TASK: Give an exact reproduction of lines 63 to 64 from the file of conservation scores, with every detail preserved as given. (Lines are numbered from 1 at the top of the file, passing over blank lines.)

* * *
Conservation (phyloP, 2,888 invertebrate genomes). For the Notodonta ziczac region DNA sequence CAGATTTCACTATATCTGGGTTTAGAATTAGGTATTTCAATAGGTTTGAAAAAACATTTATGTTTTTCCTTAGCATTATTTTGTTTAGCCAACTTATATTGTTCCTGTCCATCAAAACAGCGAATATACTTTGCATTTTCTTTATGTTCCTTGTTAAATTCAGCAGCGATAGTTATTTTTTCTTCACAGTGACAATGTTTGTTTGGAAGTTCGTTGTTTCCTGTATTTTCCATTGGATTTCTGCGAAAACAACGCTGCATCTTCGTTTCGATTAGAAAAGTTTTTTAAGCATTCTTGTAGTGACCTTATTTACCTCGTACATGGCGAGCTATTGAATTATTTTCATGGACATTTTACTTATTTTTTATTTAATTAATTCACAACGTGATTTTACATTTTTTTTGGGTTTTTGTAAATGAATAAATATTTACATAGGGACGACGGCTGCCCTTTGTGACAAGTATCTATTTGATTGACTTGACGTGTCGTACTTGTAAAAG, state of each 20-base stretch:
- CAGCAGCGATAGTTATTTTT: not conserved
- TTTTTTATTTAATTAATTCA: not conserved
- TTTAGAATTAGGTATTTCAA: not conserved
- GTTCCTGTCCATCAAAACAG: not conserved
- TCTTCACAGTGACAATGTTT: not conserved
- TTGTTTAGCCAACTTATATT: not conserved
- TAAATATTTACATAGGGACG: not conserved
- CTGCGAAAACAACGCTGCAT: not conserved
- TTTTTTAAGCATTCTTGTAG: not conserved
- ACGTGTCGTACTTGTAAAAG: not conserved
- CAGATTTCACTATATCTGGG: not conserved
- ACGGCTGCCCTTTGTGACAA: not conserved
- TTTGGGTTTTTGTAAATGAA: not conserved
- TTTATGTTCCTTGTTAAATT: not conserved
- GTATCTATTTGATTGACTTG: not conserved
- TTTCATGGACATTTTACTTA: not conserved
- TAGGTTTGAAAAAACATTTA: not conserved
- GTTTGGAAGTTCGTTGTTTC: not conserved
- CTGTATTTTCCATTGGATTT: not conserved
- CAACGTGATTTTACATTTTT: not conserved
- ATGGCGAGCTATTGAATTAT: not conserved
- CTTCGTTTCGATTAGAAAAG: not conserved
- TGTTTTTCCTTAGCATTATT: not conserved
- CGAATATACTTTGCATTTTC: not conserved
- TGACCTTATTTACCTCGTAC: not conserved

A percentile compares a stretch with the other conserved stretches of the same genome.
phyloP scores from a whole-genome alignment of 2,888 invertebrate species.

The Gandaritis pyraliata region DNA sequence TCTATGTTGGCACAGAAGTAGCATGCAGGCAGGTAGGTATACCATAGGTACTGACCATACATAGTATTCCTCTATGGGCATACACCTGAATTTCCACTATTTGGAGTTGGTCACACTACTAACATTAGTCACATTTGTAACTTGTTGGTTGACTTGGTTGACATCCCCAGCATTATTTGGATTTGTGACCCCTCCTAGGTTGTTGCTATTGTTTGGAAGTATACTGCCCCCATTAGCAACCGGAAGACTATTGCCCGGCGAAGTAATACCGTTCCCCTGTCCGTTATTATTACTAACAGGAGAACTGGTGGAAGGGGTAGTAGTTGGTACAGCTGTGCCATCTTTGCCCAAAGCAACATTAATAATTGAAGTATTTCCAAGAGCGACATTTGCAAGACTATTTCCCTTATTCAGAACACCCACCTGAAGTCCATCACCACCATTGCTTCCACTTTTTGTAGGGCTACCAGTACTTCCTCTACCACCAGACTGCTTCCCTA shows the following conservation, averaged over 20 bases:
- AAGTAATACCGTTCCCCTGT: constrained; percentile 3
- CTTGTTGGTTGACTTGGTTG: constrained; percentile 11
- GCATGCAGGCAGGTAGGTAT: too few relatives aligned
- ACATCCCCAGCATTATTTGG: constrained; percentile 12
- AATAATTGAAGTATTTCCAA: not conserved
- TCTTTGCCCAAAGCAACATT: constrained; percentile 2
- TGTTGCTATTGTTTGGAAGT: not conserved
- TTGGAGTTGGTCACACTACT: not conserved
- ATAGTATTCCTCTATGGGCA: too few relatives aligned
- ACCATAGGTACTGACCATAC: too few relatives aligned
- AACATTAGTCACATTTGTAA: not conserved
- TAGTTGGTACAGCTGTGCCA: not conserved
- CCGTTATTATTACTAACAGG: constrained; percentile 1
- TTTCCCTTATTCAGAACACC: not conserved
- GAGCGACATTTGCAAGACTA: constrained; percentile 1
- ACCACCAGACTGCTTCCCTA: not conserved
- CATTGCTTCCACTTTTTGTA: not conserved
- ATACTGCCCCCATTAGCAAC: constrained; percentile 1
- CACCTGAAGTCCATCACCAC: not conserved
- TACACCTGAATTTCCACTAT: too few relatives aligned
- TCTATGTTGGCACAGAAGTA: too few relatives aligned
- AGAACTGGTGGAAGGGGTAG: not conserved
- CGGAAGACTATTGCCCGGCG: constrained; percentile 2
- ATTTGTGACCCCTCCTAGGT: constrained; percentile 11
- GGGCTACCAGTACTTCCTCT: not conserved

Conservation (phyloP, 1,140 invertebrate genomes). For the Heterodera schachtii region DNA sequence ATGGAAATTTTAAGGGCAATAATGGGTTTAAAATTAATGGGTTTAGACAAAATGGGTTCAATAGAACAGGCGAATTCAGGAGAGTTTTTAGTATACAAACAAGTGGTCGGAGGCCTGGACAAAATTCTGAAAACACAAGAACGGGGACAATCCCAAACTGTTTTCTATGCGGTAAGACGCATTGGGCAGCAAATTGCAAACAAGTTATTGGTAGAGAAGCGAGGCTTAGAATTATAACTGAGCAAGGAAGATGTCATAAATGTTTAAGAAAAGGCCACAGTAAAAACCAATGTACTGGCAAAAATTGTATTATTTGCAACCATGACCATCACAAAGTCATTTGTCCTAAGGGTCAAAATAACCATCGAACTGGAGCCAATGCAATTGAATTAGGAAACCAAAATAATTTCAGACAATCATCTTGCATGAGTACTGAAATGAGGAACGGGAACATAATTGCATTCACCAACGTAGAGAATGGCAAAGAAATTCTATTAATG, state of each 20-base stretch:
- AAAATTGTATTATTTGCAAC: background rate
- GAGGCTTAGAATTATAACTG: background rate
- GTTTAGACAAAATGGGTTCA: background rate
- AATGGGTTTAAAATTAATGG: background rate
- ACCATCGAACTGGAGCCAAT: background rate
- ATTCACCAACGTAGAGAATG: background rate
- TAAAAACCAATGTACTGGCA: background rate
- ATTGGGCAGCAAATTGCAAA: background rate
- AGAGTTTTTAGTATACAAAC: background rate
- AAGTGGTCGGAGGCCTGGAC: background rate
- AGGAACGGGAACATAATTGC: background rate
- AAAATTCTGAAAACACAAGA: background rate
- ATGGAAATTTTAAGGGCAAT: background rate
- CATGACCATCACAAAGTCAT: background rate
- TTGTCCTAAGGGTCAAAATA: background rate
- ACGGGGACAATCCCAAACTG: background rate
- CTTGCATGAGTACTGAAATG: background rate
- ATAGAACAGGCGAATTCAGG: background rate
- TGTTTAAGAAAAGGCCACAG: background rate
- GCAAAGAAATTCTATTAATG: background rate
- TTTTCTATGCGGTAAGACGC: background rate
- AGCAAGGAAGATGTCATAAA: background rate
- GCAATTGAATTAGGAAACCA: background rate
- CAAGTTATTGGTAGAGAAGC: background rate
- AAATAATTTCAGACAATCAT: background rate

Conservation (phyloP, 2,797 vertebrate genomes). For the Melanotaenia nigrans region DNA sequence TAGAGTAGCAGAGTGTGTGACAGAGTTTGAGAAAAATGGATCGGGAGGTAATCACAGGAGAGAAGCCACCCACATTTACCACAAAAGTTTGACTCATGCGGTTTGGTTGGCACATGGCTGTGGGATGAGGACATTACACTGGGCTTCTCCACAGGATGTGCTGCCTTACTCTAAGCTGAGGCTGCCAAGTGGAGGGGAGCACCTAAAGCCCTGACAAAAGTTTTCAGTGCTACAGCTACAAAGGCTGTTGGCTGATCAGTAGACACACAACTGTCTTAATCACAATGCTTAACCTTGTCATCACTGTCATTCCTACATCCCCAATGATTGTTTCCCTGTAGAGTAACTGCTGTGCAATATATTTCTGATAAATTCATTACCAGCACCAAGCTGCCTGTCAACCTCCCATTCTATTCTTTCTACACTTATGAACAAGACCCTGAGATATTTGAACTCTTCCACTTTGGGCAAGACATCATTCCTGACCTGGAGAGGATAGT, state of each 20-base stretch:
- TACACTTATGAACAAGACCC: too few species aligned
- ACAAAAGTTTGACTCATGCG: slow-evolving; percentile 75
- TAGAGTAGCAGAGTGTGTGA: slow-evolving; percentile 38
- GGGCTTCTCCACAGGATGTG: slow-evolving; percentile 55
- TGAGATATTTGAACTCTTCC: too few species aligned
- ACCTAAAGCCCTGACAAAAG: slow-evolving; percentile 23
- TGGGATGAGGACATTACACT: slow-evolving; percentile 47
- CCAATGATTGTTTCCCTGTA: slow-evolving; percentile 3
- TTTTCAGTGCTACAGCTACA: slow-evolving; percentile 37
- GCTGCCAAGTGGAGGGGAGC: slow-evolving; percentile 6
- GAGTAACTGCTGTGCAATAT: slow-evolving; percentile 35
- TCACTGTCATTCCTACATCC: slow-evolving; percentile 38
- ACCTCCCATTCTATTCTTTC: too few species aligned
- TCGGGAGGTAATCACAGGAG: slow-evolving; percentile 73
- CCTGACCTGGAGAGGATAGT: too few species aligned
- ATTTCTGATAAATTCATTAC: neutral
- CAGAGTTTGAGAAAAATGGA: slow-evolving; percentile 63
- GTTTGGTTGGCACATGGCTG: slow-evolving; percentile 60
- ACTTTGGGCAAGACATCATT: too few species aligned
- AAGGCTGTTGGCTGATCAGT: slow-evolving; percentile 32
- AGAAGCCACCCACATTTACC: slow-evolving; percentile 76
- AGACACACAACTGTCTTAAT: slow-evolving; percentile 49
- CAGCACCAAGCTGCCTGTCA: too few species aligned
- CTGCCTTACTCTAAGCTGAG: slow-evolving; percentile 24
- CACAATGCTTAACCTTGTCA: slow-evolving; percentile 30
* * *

- ATTGGGCAGCAAATTGCAAA: background rate
- AGAGTTTTTAGTATACAAAC: background rate